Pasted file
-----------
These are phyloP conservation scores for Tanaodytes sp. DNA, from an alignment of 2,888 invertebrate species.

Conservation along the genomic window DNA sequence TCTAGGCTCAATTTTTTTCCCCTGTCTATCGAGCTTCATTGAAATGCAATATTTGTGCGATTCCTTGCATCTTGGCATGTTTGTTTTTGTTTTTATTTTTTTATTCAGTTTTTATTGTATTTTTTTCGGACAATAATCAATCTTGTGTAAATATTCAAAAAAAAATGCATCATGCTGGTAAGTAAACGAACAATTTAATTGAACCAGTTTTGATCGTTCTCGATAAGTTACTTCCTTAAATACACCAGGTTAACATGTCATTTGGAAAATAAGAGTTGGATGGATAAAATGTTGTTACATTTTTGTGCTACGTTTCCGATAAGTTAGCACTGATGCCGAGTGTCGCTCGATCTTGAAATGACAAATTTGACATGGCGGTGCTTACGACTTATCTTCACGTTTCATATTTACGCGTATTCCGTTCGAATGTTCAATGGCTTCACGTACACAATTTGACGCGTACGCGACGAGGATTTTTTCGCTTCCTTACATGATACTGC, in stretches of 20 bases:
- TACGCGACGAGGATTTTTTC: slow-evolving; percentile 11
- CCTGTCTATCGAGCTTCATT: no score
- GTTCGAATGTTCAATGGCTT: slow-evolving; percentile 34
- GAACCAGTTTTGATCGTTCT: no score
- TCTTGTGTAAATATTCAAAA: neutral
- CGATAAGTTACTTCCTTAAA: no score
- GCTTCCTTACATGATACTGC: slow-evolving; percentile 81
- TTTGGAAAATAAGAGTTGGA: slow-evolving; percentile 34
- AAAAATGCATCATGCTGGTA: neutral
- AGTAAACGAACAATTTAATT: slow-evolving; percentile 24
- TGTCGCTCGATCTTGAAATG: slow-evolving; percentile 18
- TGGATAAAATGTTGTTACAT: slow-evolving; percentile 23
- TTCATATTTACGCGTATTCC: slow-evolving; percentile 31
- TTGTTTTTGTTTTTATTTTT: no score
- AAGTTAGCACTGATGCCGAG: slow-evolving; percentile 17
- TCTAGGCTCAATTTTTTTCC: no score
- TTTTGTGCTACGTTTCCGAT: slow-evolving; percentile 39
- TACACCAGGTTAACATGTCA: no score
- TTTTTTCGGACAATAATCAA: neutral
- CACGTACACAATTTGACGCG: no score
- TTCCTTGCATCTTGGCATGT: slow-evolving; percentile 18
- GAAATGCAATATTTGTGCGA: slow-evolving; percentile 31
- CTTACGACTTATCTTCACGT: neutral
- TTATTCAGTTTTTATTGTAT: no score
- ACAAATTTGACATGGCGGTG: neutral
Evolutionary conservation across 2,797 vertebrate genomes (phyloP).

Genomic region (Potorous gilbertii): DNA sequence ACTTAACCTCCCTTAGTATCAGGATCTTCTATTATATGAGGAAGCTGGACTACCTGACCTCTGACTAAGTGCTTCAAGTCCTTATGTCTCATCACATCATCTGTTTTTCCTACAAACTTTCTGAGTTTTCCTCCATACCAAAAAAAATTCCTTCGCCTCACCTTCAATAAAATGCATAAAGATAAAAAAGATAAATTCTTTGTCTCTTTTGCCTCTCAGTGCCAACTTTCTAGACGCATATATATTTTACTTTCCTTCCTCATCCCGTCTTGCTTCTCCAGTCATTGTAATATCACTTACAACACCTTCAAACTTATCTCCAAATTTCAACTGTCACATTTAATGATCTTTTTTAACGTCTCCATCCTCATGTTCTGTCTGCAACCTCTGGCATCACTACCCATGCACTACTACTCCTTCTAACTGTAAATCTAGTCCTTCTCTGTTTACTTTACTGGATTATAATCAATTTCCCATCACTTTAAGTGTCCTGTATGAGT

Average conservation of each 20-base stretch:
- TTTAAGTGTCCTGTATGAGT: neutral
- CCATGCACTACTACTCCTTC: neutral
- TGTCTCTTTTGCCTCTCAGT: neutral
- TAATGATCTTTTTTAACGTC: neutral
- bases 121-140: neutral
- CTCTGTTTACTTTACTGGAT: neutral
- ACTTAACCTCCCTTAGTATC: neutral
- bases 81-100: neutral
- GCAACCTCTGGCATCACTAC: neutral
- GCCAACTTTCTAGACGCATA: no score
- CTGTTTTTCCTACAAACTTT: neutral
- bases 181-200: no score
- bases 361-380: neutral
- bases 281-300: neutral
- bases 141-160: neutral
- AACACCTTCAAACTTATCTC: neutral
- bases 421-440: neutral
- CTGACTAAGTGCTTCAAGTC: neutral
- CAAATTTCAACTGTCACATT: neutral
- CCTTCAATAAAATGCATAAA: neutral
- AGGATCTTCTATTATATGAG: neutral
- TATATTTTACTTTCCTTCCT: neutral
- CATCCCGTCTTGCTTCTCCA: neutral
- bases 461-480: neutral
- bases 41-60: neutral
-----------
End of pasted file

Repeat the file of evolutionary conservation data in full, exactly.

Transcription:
These are phyloP conservation scores for Tanaodytes sp. DNA, from an alignment of 2,888 invertebrate species.

Conservation along the genomic window DNA sequence TCTAGGCTCAATTTTTTTCCCCTGTCTATCGAGCTTCATTGAAATGCAATATTTGTGCGATTCCTTGCATCTTGGCATGTTTGTTTTTGTTTTTATTTTTTTATTCAGTTTTTATTGTATTTTTTTCGGACAATAATCAATCTTGTGTAAATATTCAAAAAAAAATGCATCATGCTGGTAAGTAAACGAACAATTTAATTGAACCAGTTTTGATCGTTCTCGATAAGTTACTTCCTTAAATACACCAGGTTAACATGTCATTTGGAAAATAAGAGTTGGATGGATAAAATGTTGTTACATTTTTGTGCTACGTTTCCGATAAGTTAGCACTGATGCCGAGTGTCGCTCGATCTTGAAATGACAAATTTGACATGGCGGTGCTTACGACTTATCTTCACGTTTCATATTTACGCGTATTCCGTTCGAATGTTCAATGGCTTCACGTACACAATTTGACGCGTACGCGACGAGGATTTTTTCGCTTCCTTACATGATACTGC, in stretches of 20 bases:
- TACGCGACGAGGATTTTTTC: slow-evolving; percentile 11
- CCTGTCTATCGAGCTTCATT: no score
- GTTCGAATGTTCAATGGCTT: slow-evolving; percentile 34
- GAACCAGTTTTGATCGTTCT: no score
- TCTTGTGTAAATATTCAAAA: neutral
- CGATAAGTTACTTCCTTAAA: no score
- GCTTCCTTACATGATACTGC: slow-evolving; percentile 81
- TTTGGAAAATAAGAGTTGGA: slow-evolving; percentile 34
- AAAAATGCATCATGCTGGTA: neutral
- AGTAAACGAACAATTTAATT: slow-evolving; percentile 24
- TGTCGCTCGATCTTGAAATG: slow-evolving; percentile 18
- TGGATAAAATGTTGTTACAT: slow-evolving; percentile 23
- TTCATATTTACGCGTATTCC: slow-evolving; percentile 31
- TTGTTTTTGTTTTTATTTTT: no score
- AAGTTAGCACTGATGCCGAG: slow-evolving; percentile 17
- TCTAGGCTCAATTTTTTTCC: no score
- TTTTGTGCTACGTTTCCGAT: slow-evolving; percentile 39
- TACACCAGGTTAACATGTCA: no score
- TTTTTTCGGACAATAATCAA: neutral
- CACGTACACAATTTGACGCG: no score
- TTCCTTGCATCTTGGCATGT: slow-evolving; percentile 18
- GAAATGCAATATTTGTGCGA: slow-evolving; percentile 31
- CTTACGACTTATCTTCACGT: neutral
- TTATTCAGTTTTTATTGTAT: no score
- ACAAATTTGACATGGCGGTG: neutral
Evolutionary conservation across 2,797 vertebrate genomes (phyloP).

Genomic region (Potorous gilbertii): DNA sequence ACTTAACCTCCCTTAGTATCAGGATCTTCTATTATATGAGGAAGCTGGACTACCTGACCTCTGACTAAGTGCTTCAAGTCCTTATGTCTCATCACATCATCTGTTTTTCCTACAAACTTTCTGAGTTTTCCTCCATACCAAAAAAAATTCCTTCGCCTCACCTTCAATAAAATGCATAAAGATAAAAAAGATAAATTCTTTGTCTCTTTTGCCTCTCAGTGCCAACTTTCTAGACGCATATATATTTTACTTTCCTTCCTCATCCCGTCTTGCTTCTCCAGTCATTGTAATATCACTTACAACACCTTCAAACTTATCTCCAAATTTCAACTGTCACATTTAATGATCTTTTTTAACGTCTCCATCCTCATGTTCTGTCTGCAACCTCTGGCATCACTACCCATGCACTACTACTCCTTCTAACTGTAAATCTAGTCCTTCTCTGTTTACTTTACTGGATTATAATCAATTTCCCATCACTTTAAGTGTCCTGTATGAGT

Average conservation of each 20-base stretch:
- TTTAAGTGTCCTGTATGAGT: neutral
- CCATGCACTACTACTCCTTC: neutral
- TGTCTCTTTTGCCTCTCAGT: neutral
- TAATGATCTTTTTTAACGTC: neutral
- bases 121-140: neutral
- CTCTGTTTACTTTACTGGAT: neutral
- ACTTAACCTCCCTTAGTATC: neutral
- bases 81-100: neutral
- GCAACCTCTGGCATCACTAC: neutral
- GCCAACTTTCTAGACGCATA: no score
- CTGTTTTTCCTACAAACTTT: neutral
- bases 181-200: no score
- bases 361-380: neutral
- bases 281-300: neutral
- bases 141-160: neutral
- AACACCTTCAAACTTATCTC: neutral
- bases 421-440: neutral
- CTGACTAAGTGCTTCAAGTC: neutral
- CAAATTTCAACTGTCACATT: neutral
- CCTTCAATAAAATGCATAAA: neutral
- AGGATCTTCTATTATATGAG: neutral
- TATATTTTACTTTCCTTCCT: neutral
- CATCCCGTCTTGCTTCTCCA: neutral
- bases 461-480: neutral
- bases 41-60: neutral